In a paper published in the journal Nature, researchers from Imperial College London and the University of Glasgow describe a copper tubing that combines the natural properties of copper with carbon-neutral properties and is the basis for a new alloy that could reduce CO2 levels.
They report their results using CO2 to create “laces” of copper and other materials that mimic the natural copper alloy and produce the alloy that has the highest CO2 emission potential, with a potential of 100 times the original emission.
The researchers describe the new alloy as a “lace of copper”, but “copper” does not mean the same as “carbon-neutral” in this context, the team said.
“It is important to remember that copper is not the only carbon-negative element, as the other elements in the chemical family, such as carbon-11 and carbon-12, are also carbon-free,” lead researcher Professor Simon Gittleson said in a statement.
“We are hoping to develop this new material as an alternative to copper, which is becoming increasingly expensive, because of the CO2 crisis.”
The new alloy is a carbon-carbon alloy made up of two elements, copper and iron, and can be produced using carbon dioxide or carbon-containing fuels.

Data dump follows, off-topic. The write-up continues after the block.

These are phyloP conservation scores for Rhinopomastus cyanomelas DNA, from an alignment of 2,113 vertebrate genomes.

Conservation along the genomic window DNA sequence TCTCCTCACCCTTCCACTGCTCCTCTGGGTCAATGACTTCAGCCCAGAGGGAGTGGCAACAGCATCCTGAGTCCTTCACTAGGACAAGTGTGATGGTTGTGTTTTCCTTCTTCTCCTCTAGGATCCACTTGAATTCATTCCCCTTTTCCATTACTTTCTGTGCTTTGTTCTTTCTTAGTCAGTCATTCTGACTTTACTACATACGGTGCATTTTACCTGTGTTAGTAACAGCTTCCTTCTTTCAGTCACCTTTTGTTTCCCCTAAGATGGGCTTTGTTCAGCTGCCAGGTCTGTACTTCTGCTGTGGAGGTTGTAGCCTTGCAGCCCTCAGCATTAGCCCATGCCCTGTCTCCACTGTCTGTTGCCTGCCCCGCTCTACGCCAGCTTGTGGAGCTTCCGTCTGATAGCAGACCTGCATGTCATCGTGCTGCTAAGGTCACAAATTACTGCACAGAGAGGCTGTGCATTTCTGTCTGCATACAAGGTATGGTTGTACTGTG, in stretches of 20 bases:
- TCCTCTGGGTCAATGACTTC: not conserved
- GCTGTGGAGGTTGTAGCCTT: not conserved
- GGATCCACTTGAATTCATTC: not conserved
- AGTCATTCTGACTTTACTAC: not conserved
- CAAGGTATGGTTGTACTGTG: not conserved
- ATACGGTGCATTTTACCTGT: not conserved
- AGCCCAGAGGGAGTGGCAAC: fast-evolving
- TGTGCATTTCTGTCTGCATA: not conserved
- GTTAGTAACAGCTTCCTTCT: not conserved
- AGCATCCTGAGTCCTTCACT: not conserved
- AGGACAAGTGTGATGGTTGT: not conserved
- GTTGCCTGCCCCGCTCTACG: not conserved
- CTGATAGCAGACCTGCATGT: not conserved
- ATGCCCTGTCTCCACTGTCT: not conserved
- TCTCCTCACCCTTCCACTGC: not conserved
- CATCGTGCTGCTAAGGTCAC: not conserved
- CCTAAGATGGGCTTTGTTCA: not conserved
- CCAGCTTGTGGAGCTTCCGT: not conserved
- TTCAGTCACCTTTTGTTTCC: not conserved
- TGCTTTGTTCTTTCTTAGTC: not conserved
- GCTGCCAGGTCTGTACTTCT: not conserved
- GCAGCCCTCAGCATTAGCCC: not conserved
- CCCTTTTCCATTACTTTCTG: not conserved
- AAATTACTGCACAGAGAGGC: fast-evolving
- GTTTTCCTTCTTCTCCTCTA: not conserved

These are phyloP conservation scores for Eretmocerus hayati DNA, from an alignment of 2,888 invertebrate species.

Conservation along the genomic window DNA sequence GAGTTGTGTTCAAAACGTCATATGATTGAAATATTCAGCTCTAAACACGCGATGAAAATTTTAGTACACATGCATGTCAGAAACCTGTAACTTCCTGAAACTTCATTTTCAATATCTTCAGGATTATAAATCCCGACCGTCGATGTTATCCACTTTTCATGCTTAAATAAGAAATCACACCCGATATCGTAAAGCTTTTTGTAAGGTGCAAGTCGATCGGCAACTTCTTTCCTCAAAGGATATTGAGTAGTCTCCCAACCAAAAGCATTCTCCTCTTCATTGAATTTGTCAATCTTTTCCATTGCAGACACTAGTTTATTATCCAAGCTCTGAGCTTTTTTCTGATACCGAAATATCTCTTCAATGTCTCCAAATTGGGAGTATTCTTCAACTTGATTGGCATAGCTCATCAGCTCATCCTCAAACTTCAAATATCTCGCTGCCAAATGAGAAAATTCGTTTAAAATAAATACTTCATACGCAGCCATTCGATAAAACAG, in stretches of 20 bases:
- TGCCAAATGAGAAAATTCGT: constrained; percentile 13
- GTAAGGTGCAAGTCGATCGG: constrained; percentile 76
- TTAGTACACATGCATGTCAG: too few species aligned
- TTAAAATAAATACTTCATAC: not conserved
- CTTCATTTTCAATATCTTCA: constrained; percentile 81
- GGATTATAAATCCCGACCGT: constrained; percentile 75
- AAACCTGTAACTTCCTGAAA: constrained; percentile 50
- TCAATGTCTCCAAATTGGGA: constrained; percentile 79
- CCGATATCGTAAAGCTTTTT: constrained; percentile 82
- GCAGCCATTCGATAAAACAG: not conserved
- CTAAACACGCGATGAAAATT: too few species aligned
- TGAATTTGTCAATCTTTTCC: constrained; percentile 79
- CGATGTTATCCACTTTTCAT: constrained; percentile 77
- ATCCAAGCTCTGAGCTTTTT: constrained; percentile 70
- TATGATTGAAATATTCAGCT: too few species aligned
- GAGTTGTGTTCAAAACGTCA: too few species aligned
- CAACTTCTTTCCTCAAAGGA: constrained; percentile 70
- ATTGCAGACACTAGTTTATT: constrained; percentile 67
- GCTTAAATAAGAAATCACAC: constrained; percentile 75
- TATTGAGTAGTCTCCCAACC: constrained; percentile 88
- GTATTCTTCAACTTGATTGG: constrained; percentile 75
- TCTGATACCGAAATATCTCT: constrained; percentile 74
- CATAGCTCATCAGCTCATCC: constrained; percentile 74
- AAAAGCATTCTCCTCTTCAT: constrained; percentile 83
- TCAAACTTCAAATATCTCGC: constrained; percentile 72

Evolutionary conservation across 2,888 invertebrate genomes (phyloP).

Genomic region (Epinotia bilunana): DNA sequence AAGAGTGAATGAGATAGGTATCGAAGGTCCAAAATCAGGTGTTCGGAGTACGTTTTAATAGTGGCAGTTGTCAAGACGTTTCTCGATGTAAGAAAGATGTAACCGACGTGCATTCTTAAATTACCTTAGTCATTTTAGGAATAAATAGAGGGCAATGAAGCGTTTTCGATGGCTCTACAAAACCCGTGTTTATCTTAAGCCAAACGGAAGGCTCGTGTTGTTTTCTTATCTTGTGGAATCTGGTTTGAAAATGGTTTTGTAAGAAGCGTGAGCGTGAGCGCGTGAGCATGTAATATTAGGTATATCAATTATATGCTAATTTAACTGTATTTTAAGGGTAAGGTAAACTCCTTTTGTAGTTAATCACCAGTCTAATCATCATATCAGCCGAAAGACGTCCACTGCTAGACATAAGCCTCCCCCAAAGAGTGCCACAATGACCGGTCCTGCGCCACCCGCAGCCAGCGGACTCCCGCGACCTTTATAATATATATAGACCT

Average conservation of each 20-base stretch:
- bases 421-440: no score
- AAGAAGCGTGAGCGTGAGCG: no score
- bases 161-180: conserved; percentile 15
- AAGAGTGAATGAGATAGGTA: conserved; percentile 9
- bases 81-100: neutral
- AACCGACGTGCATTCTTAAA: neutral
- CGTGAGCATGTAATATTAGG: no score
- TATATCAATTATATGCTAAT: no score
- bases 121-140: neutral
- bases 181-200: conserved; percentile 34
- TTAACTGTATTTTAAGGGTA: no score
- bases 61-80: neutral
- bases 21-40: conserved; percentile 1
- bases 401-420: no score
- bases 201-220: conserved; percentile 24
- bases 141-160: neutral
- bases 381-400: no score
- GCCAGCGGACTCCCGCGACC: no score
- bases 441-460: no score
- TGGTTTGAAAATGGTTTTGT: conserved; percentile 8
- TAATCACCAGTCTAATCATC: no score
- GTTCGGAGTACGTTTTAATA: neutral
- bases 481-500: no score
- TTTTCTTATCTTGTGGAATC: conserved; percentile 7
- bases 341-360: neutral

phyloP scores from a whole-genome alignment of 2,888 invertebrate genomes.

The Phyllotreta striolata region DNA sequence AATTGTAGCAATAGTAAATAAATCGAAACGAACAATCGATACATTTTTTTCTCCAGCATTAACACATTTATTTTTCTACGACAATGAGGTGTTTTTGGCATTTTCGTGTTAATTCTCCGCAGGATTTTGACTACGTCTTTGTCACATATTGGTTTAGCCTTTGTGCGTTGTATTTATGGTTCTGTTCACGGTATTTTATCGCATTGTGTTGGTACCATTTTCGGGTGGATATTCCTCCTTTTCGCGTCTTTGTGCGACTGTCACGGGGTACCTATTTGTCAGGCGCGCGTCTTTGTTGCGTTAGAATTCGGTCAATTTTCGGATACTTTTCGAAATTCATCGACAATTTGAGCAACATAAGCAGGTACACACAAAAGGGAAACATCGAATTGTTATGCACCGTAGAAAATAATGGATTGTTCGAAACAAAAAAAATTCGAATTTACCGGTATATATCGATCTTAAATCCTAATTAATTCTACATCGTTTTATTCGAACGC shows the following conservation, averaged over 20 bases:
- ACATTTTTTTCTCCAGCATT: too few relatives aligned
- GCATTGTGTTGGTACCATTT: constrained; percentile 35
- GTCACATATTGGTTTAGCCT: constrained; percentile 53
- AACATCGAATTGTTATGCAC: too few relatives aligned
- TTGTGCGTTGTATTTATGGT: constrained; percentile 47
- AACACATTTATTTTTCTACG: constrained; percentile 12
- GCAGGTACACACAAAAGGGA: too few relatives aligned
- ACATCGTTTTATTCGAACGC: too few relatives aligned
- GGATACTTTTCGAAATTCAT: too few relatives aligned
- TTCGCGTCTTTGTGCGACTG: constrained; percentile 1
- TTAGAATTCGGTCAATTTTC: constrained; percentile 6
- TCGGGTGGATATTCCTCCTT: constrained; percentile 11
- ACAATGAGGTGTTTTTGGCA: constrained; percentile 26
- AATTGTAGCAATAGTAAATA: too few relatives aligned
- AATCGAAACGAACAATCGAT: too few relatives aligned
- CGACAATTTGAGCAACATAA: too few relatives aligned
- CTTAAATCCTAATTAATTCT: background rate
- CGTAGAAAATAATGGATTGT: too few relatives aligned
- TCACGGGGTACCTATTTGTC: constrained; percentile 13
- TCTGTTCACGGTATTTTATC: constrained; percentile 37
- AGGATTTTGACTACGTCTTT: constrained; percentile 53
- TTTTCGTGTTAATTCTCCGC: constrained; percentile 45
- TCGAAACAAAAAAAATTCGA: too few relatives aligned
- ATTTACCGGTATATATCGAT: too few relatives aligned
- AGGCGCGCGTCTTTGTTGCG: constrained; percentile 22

Copper is the most abundant element in nature, and is found in many minerals, including copper and silver.
It is often used in copper jewelry, but the research team said copper-based CO2 “lacing” would be an ideal alternative for reducing the carbon footprint of electricity generation, which accounts for a large portion of the country’s CO2.
The study involved researchers working with materials and engineering company Carbon Engineering to develop a new type of CO2 catalyst that can be used to produce the copper-and-iron alloy.
“The process of producing this catalyst was the main challenge for us,” lead author Dr Mark Hickey said.”[We] needed to ensure that it could be commercially viable, but also be safe, both for industrial use and for commercial production.”
This led to the development of a catalyst that is capable of reacting with CO2 directly, and this is a key ingredient of the new catalyst.
“The research is described in Nature Chemistry.